Teaching Thinking: Issues and Approaches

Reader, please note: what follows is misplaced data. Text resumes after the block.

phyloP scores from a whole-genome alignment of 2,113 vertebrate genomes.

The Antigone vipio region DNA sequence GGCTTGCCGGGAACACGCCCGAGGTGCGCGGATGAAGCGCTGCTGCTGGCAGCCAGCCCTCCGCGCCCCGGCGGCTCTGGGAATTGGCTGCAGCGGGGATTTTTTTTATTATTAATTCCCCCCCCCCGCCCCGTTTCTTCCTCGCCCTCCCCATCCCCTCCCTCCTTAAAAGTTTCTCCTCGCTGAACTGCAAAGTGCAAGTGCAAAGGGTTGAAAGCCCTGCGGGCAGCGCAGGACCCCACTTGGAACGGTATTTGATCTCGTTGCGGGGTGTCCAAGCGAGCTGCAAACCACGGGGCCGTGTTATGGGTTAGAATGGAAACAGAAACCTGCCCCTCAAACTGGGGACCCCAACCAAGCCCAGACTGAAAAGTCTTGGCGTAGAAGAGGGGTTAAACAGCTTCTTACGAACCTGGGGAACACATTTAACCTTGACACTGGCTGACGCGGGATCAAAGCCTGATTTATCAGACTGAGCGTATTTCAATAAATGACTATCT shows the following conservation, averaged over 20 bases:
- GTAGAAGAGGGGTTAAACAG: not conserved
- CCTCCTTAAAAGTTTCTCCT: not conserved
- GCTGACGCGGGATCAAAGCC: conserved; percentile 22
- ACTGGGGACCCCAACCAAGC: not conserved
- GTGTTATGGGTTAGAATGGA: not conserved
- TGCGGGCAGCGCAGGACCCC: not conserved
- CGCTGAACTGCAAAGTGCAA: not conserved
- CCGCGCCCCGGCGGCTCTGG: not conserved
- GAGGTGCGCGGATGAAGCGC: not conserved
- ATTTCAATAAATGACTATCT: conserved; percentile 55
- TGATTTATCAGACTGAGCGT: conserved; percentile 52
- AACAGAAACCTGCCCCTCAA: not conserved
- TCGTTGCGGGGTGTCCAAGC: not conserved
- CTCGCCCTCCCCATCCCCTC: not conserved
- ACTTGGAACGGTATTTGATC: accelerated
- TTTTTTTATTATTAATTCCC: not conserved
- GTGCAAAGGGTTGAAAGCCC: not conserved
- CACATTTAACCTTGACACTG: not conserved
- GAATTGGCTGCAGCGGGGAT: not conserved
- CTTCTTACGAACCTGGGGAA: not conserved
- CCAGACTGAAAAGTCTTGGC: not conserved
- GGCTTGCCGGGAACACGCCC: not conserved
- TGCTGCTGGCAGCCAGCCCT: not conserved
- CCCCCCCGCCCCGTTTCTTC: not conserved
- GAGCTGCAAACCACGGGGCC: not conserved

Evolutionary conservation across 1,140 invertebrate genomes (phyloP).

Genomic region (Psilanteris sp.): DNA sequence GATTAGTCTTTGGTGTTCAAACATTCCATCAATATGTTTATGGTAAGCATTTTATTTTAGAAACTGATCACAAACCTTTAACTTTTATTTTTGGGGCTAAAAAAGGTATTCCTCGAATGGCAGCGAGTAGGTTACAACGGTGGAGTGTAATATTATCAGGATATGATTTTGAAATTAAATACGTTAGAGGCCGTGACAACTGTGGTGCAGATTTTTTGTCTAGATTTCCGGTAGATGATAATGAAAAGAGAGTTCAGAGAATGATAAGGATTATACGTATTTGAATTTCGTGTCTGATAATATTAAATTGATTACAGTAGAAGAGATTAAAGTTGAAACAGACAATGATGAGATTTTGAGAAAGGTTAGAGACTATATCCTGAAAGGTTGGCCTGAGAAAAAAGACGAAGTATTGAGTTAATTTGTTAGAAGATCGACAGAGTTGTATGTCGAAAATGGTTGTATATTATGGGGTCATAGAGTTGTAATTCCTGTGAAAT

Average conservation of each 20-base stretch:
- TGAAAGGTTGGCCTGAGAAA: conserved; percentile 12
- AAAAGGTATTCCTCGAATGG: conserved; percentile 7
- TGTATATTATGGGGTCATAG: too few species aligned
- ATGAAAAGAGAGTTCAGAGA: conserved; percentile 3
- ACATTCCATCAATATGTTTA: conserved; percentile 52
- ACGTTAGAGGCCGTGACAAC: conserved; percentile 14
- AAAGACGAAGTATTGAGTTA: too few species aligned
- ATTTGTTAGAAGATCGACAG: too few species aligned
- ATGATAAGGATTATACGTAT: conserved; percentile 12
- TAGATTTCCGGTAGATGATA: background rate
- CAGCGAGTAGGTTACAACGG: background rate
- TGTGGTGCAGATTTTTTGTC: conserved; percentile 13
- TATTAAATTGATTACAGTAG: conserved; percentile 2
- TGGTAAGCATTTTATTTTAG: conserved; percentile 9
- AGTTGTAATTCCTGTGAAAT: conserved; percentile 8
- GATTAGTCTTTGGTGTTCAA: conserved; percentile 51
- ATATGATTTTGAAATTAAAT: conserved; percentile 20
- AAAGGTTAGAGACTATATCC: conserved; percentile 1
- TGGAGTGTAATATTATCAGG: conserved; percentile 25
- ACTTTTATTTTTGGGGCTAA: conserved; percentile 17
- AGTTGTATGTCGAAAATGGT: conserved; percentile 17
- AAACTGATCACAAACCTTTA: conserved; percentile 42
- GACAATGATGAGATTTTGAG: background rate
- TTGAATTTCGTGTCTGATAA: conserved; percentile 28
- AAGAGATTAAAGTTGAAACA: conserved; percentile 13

This US resource looks at the importance of thinking skills, why thinking skills should be taught in the classroom and outlines practical instructional strategies for integrating thinking skills into the curriculum. This resource is aimed at staff developers, teacher educators, teachers and curriculum developers. It is intended that the resource be used by teaching staff for reflecting on their own knowledge and professional practice. This is 1 in a series of resources on the practical aspects of integrating thinking skills into teaching. Table of contents: * Promise and possibilities (What is meant by thinking and better thinking, why is the teaching of thinking popular today, do schools and teachers already develop thinking, is there any evidence that people can learn to think better, are most learners functioning at IQ or developmental ceiling?) * Thinking and its improvement (What is a thinking skills, what improves when thinking gets better, applications of other kinds of thinking, helps and hazards to improving thinking) * Kinds of thinking (Some broad categories of thinking, some more specialised kinds of thinking, metacognition: a superordinate kind of thinking to encourage, two problematic frameworks of kinds of thinking, helps and hazards about what kind of thinking to teach) * Infusing teaching thinking into regular subject-area instruction (Restructuring curriculum materials to teach thinking skills, how to construct lessons that infuse teaching thinking skills into subject area instruction through restructuring tradition content, additional components of infused thinking skills lessons, infusing thinking skills across the curriculum) * Choosing and using separate instructional programs designed to teach thinking (Features of stand-alone programs that teach thinking, the role of content in stand-alone programs, the kind of thinking taught in stand-alone programs, critical thinking courses, bridging thinking skill instruction from stand-alone programs into the standard curriculum) * Constructing a program for teaching thinking in classroom or school: Choices about thinking goals (Setting goals in the classroom for teaching thinking, strategies for establishing the goals of a thinking program, an example of good thinking, developing an organised set of thinking skills goals, thoughtful decision making and problem solving goals, stressing other thinking activities, using thinking skills in complex thinking, embedding thinking skills instruction in decision making / problem solving frameworks) * How teachers relate to teaching thinking: Lesson design and instructional strategies (Promoting active thinking in the classroom, teaching for thinking and the teaching of thinking, directed structured thinking in the classroom - two approaches, teaching for transfer - the use of varied practice, the use of metacognition in teaching thinking, three levels of metacognitive instruction, pointers about lesson design and instructional strategies in teaching thinking) * Support systems for teachers and schools to teach thinking effectively (Teacher's manual as guides to teaching thinking, in-service teacher training and staff development support systems, using consultants as support staff for teachers in teaching thinking, peer coaching as a support system for teachers) * Approaches to evaluation (Dimensions of evaluation, evaluation of approaches to teaching thinking - design evaluation approaches, formative assessment and summative assessment) * Types of tests (Objective tests - testing for knowledge, testing objective problem solving, critical thinking tests, objective tests of open-ended thinking, tests of intelligence. Interpretive tests - getting out numbers, reliability in interpretive scoring, the efficiency of interpretive scoring, teaching to an interpretive test. How to proceed).
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